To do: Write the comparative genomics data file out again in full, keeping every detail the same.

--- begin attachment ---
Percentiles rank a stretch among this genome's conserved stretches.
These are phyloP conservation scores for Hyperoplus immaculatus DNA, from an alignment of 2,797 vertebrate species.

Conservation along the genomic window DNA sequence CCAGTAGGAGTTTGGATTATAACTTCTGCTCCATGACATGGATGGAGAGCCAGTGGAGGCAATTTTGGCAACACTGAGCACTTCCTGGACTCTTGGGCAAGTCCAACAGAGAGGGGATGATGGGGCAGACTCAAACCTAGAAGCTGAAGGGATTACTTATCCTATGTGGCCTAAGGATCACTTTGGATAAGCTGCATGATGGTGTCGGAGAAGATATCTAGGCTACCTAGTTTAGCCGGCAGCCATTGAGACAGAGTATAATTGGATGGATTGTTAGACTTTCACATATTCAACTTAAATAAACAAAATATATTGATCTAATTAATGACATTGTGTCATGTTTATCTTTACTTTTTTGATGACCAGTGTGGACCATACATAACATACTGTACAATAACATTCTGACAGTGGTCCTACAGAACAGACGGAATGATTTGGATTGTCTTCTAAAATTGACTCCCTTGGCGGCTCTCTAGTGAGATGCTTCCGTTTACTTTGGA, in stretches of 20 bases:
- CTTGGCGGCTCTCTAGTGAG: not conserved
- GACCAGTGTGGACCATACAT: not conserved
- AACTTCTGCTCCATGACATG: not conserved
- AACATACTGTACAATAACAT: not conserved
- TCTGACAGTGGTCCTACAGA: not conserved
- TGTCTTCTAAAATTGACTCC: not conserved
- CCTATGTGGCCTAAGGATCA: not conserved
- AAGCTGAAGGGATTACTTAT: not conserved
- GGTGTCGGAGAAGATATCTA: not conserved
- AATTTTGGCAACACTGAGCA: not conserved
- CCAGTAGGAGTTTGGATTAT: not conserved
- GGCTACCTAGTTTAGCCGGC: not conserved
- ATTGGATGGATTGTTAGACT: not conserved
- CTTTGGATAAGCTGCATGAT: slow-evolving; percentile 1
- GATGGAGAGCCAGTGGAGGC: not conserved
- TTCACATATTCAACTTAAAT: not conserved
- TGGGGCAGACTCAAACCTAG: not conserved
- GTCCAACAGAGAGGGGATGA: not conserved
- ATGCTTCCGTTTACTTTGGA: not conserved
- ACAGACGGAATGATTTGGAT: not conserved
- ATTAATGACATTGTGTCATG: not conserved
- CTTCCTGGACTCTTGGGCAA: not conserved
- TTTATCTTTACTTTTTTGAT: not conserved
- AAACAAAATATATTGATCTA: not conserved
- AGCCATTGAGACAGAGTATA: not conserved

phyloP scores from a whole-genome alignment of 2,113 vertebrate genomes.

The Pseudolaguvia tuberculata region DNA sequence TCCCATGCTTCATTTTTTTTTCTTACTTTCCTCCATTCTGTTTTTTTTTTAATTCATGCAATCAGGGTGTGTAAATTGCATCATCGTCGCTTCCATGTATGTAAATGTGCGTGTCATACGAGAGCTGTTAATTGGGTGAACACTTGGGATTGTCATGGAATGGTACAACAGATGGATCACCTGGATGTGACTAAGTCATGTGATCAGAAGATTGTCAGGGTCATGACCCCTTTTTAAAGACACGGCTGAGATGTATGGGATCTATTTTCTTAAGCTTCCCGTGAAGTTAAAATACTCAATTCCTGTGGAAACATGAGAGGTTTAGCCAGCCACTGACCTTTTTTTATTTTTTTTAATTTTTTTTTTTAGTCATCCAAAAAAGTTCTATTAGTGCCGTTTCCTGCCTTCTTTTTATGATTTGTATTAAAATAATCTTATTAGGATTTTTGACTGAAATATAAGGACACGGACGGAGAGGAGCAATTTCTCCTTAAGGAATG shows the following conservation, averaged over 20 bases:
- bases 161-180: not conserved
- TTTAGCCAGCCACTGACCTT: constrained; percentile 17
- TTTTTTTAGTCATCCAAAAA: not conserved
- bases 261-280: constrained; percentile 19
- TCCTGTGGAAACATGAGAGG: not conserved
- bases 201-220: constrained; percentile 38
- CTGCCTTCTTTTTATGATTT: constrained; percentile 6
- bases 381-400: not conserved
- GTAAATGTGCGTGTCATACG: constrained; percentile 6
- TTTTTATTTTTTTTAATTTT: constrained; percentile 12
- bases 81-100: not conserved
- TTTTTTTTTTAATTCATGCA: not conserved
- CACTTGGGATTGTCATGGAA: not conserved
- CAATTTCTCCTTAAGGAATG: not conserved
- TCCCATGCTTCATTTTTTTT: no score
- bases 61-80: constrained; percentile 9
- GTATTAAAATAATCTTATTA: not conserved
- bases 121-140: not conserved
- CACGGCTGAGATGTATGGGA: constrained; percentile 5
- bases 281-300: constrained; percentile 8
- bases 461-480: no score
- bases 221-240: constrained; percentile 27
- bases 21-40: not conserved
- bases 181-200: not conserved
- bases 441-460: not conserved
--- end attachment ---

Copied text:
Percentiles rank a stretch among this genome's conserved stretches.
These are phyloP conservation scores for Hyperoplus immaculatus DNA, from an alignment of 2,797 vertebrate species.

Conservation along the genomic window DNA sequence CCAGTAGGAGTTTGGATTATAACTTCTGCTCCATGACATGGATGGAGAGCCAGTGGAGGCAATTTTGGCAACACTGAGCACTTCCTGGACTCTTGGGCAAGTCCAACAGAGAGGGGATGATGGGGCAGACTCAAACCTAGAAGCTGAAGGGATTACTTATCCTATGTGGCCTAAGGATCACTTTGGATAAGCTGCATGATGGTGTCGGAGAAGATATCTAGGCTACCTAGTTTAGCCGGCAGCCATTGAGACAGAGTATAATTGGATGGATTGTTAGACTTTCACATATTCAACTTAAATAAACAAAATATATTGATCTAATTAATGACATTGTGTCATGTTTATCTTTACTTTTTTGATGACCAGTGTGGACCATACATAACATACTGTACAATAACATTCTGACAGTGGTCCTACAGAACAGACGGAATGATTTGGATTGTCTTCTAAAATTGACTCCCTTGGCGGCTCTCTAGTGAGATGCTTCCGTTTACTTTGGA, in stretches of 20 bases:
- CTTGGCGGCTCTCTAGTGAG: not conserved
- GACCAGTGTGGACCATACAT: not conserved
- AACTTCTGCTCCATGACATG: not conserved
- AACATACTGTACAATAACAT: not conserved
- TCTGACAGTGGTCCTACAGA: not conserved
- TGTCTTCTAAAATTGACTCC: not conserved
- CCTATGTGGCCTAAGGATCA: not conserved
- AAGCTGAAGGGATTACTTAT: not conserved
- GGTGTCGGAGAAGATATCTA: not conserved
- AATTTTGGCAACACTGAGCA: not conserved
- CCAGTAGGAGTTTGGATTAT: not conserved
- GGCTACCTAGTTTAGCCGGC: not conserved
- ATTGGATGGATTGTTAGACT: not conserved
- CTTTGGATAAGCTGCATGAT: slow-evolving; percentile 1
- GATGGAGAGCCAGTGGAGGC: not conserved
- TTCACATATTCAACTTAAAT: not conserved
- TGGGGCAGACTCAAACCTAG: not conserved
- GTCCAACAGAGAGGGGATGA: not conserved
- ATGCTTCCGTTTACTTTGGA: not conserved
- ACAGACGGAATGATTTGGAT: not conserved
- ATTAATGACATTGTGTCATG: not conserved
- CTTCCTGGACTCTTGGGCAA: not conserved
- TTTATCTTTACTTTTTTGAT: not conserved
- AAACAAAATATATTGATCTA: not conserved
- AGCCATTGAGACAGAGTATA: not conserved

phyloP scores from a whole-genome alignment of 2,113 vertebrate genomes.

The Pseudolaguvia tuberculata region DNA sequence TCCCATGCTTCATTTTTTTTTCTTACTTTCCTCCATTCTGTTTTTTTTTTAATTCATGCAATCAGGGTGTGTAAATTGCATCATCGTCGCTTCCATGTATGTAAATGTGCGTGTCATACGAGAGCTGTTAATTGGGTGAACACTTGGGATTGTCATGGAATGGTACAACAGATGGATCACCTGGATGTGACTAAGTCATGTGATCAGAAGATTGTCAGGGTCATGACCCCTTTTTAAAGACACGGCTGAGATGTATGGGATCTATTTTCTTAAGCTTCCCGTGAAGTTAAAATACTCAATTCCTGTGGAAACATGAGAGGTTTAGCCAGCCACTGACCTTTTTTTATTTTTTTTAATTTTTTTTTTTAGTCATCCAAAAAAGTTCTATTAGTGCCGTTTCCTGCCTTCTTTTTATGATTTGTATTAAAATAATCTTATTAGGATTTTTGACTGAAATATAAGGACACGGACGGAGAGGAGCAATTTCTCCTTAAGGAATG shows the following conservation, averaged over 20 bases:
- bases 161-180: not conserved
- TTTAGCCAGCCACTGACCTT: constrained; percentile 17
- TTTTTTTAGTCATCCAAAAA: not conserved
- bases 261-280: constrained; percentile 19
- TCCTGTGGAAACATGAGAGG: not conserved
- bases 201-220: constrained; percentile 38
- CTGCCTTCTTTTTATGATTT: constrained; percentile 6
- bases 381-400: not conserved
- GTAAATGTGCGTGTCATACG: constrained; percentile 6
- TTTTTATTTTTTTTAATTTT: constrained; percentile 12
- bases 81-100: not conserved
- TTTTTTTTTTAATTCATGCA: not conserved
- CACTTGGGATTGTCATGGAA: not conserved
- CAATTTCTCCTTAAGGAATG: not conserved
- TCCCATGCTTCATTTTTTTT: no score
- bases 61-80: constrained; percentile 9
- GTATTAAAATAATCTTATTA: not conserved
- bases 121-140: not conserved
- CACGGCTGAGATGTATGGGA: constrained; percentile 5
- bases 281-300: constrained; percentile 8
- bases 461-480: no score
- bases 221-240: constrained; percentile 27
- bases 21-40: not conserved
- bases 181-200: not conserved
- bases 441-460: not conserved